Page 109 - 4090-BOOK2
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  LOT 1112
Documented Fort Worth, Texas Shipped Factory Engraved Antique Black Powder Colt
Single Action Army Revolver with Desirable Documented Factory Relief Carved Bull’s
Head Grips and Factory Letter - Serial no. 95927, 45 Long Colt cal., 4 3/4 inch round bbl.,
nickel finish, antique ivory grips. There are few firearms that exude the character, grit, and style
of the American frontier like the Colt Single Action Army revolver. The revolver found itself almost immediately popular as a sidearm upon its release in the mid-late 1800s, and that popularity continued well into the 20th century among those with a desire for unwaveringly reliable firepower. This documented factory engraved example with factory bull’s head carved grip certainly shows a certain flair that is often associated with the “wild west”, having the look of a gun that is not hard to imagine in the hand of a flamboyant Texas gunslinger. Adding credence to this revolver’s potential former life, is the fact that the included factory letter lists it as having shipped to A.J. Anderson of Fort Worth, Texas. The legendary Fort Worth wholesaler A.J. Anderson was born in Norway in 1855 and arrived in America in 1873 at Galveston, Texas. In 1877 he established his own retailer business in Fort Worth. As reported by the “History of Texas: Fort Worth and the Texas Northwest Edition,” the A.J. Anderson Company was “one of the oldest commercial concerns in Fort Worth.” Closing its doors in 1964, the A.J. Anderson store lasted for nearly 90 years in downtown Fort Worth. It has been estimated that Anderson supplied around 500 Sharps buffalo rifles to hunters a year. For $100 a buffalo hunter could purchase a rifle, loading tools and ammunition. Originally intended as a side business, Anderson became the biggest buffalo hide dealer in the state and possibly in the entire country. In 1878, for instance, around
200,000 hides went through Anderson. One day outlaw Sam Bass walked into the store and purchased Anderson’s entire lot of pistols and rifles with $20 gold pieces. The transaction earned Anderson a profit of $360. Bass’ most infamous notable crime occurred on September 18, 1877 when he and five others robbed the Union Pacific Railroad gold train from San Francisco. The gang walked away with over $60,000, around $1.79 million in today’s money. In 1884, outlaw Longhair Jim Courtright outwitted three lawmen while eating at a Forth Worth restaurant. Courtright surprised the lawmen by pulling out two pistols taped to the bottom of a table. It was said that the pistols were purchased at Anderson’s store by one of Courtright’s friends.
Along with this shipment information, the factory letter confirms the 4 3/4 inch barrel
in .45 caliber, nickel finish, grip material, “Bulls head motif” carved grip, and factory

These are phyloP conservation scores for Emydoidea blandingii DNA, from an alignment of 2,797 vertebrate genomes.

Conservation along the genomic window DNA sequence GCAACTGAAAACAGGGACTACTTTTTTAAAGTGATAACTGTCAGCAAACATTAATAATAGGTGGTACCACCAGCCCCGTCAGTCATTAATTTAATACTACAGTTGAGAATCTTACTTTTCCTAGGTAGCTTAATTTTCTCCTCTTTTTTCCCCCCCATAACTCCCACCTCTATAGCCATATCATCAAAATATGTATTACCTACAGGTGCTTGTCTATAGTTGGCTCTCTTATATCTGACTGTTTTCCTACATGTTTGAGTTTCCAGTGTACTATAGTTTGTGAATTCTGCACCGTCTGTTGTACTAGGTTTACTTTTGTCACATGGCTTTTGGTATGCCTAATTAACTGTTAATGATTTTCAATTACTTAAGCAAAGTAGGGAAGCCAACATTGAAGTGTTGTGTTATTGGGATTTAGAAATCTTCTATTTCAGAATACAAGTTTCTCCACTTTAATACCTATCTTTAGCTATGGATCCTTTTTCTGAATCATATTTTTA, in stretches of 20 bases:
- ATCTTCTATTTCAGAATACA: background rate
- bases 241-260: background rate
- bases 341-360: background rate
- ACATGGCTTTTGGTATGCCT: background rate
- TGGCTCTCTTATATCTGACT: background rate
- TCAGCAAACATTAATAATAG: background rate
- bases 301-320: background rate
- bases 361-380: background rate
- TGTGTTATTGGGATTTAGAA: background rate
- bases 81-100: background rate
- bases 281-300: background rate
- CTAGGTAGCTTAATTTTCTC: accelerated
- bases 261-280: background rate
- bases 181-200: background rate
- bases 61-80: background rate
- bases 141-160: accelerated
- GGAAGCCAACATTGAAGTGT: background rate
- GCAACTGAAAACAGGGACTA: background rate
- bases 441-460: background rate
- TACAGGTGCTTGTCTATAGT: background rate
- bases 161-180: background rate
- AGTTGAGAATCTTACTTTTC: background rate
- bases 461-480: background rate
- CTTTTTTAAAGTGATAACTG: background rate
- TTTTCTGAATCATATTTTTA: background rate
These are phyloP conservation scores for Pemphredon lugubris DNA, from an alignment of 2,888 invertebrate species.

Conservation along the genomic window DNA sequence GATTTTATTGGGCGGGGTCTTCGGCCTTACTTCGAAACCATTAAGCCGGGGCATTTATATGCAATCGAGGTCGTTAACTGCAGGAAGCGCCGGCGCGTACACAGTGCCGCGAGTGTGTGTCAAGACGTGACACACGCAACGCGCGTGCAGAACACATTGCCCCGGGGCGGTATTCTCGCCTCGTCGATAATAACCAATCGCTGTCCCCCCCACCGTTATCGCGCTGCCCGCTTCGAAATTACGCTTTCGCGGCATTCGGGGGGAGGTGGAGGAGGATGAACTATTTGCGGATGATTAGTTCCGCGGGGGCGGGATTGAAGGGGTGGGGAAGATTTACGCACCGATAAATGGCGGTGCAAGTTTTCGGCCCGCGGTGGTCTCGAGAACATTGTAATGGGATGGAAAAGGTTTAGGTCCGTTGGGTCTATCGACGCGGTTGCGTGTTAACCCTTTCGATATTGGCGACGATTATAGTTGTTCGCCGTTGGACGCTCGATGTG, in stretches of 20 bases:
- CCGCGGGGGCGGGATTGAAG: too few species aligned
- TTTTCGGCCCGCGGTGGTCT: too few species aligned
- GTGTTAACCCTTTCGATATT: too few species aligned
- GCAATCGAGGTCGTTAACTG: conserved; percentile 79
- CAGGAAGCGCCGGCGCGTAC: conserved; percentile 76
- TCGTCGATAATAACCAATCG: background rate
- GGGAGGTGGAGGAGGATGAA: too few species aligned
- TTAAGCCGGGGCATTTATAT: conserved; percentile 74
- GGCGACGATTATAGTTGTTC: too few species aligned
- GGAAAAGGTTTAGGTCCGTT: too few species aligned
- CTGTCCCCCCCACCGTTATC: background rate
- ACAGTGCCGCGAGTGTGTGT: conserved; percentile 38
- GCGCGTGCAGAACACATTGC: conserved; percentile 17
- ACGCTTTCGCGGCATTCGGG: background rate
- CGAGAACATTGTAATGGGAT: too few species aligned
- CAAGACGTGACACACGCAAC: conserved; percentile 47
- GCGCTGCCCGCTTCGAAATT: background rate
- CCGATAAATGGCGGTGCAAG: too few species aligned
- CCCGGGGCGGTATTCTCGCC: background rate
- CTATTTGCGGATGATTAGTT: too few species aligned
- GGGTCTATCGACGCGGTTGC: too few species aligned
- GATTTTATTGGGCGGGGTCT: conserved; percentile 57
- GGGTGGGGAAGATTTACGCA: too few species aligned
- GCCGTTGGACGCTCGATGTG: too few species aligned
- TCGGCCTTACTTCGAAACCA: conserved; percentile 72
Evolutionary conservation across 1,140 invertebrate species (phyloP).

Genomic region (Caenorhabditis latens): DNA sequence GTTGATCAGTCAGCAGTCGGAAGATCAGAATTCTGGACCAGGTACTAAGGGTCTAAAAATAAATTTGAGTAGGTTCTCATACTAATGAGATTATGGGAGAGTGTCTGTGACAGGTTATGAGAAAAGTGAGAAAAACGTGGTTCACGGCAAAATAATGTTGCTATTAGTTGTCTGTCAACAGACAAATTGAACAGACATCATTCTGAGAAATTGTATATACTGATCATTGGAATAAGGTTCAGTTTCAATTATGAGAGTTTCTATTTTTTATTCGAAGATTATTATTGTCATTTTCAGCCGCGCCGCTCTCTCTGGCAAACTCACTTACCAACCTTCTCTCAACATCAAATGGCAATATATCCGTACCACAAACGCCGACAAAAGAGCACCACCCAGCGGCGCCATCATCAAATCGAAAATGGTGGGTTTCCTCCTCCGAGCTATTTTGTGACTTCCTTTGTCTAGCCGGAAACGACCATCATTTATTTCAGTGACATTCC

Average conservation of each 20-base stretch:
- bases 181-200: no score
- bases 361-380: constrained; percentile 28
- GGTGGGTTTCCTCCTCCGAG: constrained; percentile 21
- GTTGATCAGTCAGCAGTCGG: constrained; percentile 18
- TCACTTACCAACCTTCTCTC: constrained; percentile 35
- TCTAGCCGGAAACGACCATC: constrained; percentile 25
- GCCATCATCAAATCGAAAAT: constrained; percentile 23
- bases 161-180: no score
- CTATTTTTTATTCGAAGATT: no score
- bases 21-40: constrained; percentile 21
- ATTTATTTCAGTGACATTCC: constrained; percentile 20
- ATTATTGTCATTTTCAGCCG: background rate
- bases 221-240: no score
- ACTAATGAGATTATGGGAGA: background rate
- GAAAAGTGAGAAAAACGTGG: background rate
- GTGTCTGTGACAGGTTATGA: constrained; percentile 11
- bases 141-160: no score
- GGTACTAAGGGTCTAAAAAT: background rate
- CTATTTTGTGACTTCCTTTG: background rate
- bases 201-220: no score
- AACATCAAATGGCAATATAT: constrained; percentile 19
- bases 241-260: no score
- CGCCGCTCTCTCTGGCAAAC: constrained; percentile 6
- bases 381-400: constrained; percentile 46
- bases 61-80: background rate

engraving. On page 333 in “The Official Record of the Colt Single Action Army Revolver
1873-1895,” the authors accounted for only 61 factory engraved SAAs in the 1-164100
serial number range in this configuration (4 3/4 inch barrel, .45 caliber, nickel finish, grip
material). Bull head carved grips are one of the rarest special order features to appear in the
factory ledgers. The relief bull’s head on this revolver appears on the right side of the grip.
The scroll engraving is indicative of patterns used by Colt master engraver Cuno Helfricht and
his shop. Fan pattern decorate the recoil shield and loading gate, scrollwork and flower blossom patterns alternate on the cylinder chambers, and zig-zag line motifs are seen throughout. The top of the ejector rod housing has a zig-zag line, dot and star pattern. The barrel has the two-line Colt Hartford address. The three-line patent date marking (faint) is stamped on the left side of the frame. The left side of the trigger guard is marked “45 CAL.” Matching serial numbers appear on the frame, trigger guard, and back strap.
CONDITION: Very good, showing the well worn look a Texas frontier companion as it displays a smooth gray patina associated with a well traveled sidearm that spent a lifetime in a challenging environment with 20% original nickel finish remaining in and around the sheltered areas. Most of the engraving remains crisp. The grip is fine with typical age lines on the butt and overall crisp carving. The safety notch does not engage, otherwise action functions properly. A desirable, factory documented factory engraved and bull’s head carved stocked Colt SAA shipped to a legendary Fort Worth, Texas retailer has all the appeal of a frontier survivor with some stories to tell.
Estimate: 18,000 - 27,500

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